Over those 25 years, my husband and I often discussed what we’d like to do when we changed and updated the porch.  I, of course, wanted a closed in porch. Not because an open porch was a bad idea, I just thought that giving up the extra 150 square feet wasn’t a good idea.  Our family is still growing and when we need it, it’s a great play space.  Add on the fact that I liked the shelter it provided from our southern exposure during bad weather, and I thought it was a no brainer.

He, of course, wanted the porch open.  As many times as we had discussed it over those years, I didn’t find out until the porch was actually finished why his heart was so set on an open porch.  As it turns out, he wanted to be able to see outside without screens or windows.  He wanted to be immersed in the peacefulness of the street on which we live.

Ultimately, we  decided on an open porch with two rocking chairs. While I begrudgingly acquiesced to the open concept, once I truly heard his heart, I was glad I had caved.   As it turns out, we really love it.

The Open Porch

I have made a surprising discovery.  The porch has given us the opportunity to have wonderful conversations.  We drink our morning and evening coffee there.  Together. We talk about stuff. And it makes me feel more connected to him.

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Are people like porches?

As I thought about how our conversations made me feel more connected to my husband, I wondered about how great it would be if I could have those kind of conversations with my students. You know, conversations about ‘stuff’. I wondered what kind of things I would learn about them.  What kind of stuff is happening that really makes them smile? What keeps them from doing their very best?  How can I help them do better?  As a teacher, I wondered about my most challenging students.  The ones that I like despite their determination to sit inside a closed porch. The ones who work hardest to make themselves unapproachable.  I wondered if my students knew I was an open porch with an empty rocker just waiting for them to sit down so I could listen and connect to their heart.

Leaders should be like an open porch.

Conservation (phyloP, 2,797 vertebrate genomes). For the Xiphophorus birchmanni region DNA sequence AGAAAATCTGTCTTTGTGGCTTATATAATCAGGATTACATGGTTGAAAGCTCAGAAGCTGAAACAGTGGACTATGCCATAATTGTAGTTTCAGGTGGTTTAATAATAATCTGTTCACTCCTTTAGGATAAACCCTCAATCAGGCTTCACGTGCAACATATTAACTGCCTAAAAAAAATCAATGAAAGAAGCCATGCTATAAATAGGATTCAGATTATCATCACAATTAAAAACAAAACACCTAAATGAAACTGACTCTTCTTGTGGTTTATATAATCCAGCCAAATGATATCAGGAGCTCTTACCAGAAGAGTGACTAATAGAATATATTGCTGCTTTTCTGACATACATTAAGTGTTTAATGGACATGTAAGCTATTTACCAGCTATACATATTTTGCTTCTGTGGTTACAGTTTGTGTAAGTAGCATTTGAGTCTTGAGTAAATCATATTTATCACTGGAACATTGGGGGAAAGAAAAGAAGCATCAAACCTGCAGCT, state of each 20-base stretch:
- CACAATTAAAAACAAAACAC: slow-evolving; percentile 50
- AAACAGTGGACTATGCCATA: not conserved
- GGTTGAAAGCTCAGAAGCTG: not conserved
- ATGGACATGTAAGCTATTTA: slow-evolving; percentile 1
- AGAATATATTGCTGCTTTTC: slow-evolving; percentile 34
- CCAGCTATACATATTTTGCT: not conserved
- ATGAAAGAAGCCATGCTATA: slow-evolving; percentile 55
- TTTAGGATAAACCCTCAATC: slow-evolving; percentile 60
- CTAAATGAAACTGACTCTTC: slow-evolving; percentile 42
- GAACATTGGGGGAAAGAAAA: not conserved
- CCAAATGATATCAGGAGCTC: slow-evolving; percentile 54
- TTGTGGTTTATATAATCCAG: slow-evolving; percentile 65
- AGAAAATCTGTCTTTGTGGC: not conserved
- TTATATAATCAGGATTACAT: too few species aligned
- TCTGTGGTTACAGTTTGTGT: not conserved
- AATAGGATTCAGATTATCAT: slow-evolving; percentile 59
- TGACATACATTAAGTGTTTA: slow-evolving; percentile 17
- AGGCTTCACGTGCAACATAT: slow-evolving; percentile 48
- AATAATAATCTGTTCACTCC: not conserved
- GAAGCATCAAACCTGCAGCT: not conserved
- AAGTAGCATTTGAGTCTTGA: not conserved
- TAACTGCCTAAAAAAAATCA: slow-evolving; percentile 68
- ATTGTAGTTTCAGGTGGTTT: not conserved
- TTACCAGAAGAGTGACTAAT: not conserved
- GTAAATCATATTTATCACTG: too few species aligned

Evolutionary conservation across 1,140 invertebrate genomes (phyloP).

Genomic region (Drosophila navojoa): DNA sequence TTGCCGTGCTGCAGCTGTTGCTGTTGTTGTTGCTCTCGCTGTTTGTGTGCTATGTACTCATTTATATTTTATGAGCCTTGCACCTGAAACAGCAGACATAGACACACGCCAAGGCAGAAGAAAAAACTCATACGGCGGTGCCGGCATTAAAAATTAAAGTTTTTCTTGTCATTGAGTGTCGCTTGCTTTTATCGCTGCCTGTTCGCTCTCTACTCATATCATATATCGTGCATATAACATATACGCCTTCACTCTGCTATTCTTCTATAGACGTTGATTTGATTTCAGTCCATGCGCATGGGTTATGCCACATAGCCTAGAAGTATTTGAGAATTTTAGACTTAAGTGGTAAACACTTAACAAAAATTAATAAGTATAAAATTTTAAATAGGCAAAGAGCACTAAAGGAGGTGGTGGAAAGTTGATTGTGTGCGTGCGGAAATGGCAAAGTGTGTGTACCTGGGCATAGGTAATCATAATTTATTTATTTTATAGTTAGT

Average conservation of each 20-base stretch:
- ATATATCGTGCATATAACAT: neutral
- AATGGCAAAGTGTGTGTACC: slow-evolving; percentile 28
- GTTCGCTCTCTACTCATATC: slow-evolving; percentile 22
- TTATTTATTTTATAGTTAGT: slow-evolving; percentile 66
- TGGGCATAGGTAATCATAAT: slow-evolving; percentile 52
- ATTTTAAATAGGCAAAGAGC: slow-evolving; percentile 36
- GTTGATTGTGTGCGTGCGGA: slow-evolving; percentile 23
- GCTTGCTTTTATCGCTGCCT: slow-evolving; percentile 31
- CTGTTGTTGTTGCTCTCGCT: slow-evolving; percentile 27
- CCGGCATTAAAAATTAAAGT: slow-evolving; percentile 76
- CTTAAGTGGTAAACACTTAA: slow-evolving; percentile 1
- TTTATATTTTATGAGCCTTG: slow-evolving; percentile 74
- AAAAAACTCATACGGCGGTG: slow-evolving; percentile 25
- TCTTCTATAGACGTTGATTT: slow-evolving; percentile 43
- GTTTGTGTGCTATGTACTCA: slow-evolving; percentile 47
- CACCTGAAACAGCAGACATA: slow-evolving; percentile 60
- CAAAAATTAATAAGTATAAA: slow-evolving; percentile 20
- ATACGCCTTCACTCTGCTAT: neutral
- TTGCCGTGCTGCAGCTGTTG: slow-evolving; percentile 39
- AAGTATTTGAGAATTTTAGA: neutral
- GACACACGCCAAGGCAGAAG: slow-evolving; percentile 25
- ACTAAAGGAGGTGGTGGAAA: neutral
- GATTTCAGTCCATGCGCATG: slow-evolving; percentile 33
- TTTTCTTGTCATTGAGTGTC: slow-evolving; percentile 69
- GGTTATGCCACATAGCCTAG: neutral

Leadership means modeling the behaviors that will bring your staff to the best they can be.  In “The 21 Indispensable Qualities of a Leader” John Maxwell lists listening at number eleven.  Maxwell says, “leaders touch a heart before they ask for a hand. That’s the Law of Connection. But before a leader can touch a person’s heart, he has to know what’s in it. He learns that by listening” (p.41). Many school administrators wall themselves into their office, accessible to only those in the the golden circle. They are missing so much.

According to My Future, people work because they like to be productive and to contribute to society.  People also work to feel a sense of well being and accomplishment and to meet and interact with people of different backgrounds and cultures. Work provides a social life and makes us feel good about ourselves.

Administrators who do not freely flow among their personnel miss making the connections that bring meaning to the staff’s work as well as, quite frankly, their own. The people in his/her building have many great ideas swirling around it.  Making time to chat to all members of the staff opens this administrator to the lives of the staff.  Perhaps someone is dealing with a dying husband. Perhaps another has had her son hospitalized.  Perhaps others have heard news of a new baby or a new house. They call this relationship building.

As I continue my journey toward leading a school, I reflect back on graduate school where we discussed that one of the first qualities that distinguishes a leader is his/her ability to move people toward a joint vision.

John Maxwell says that before you can ask for a hand, leaders need to touch people’s  heart.

I’m thinking that have a rocking chair mentality just might be the first step a new administrator should bring with them.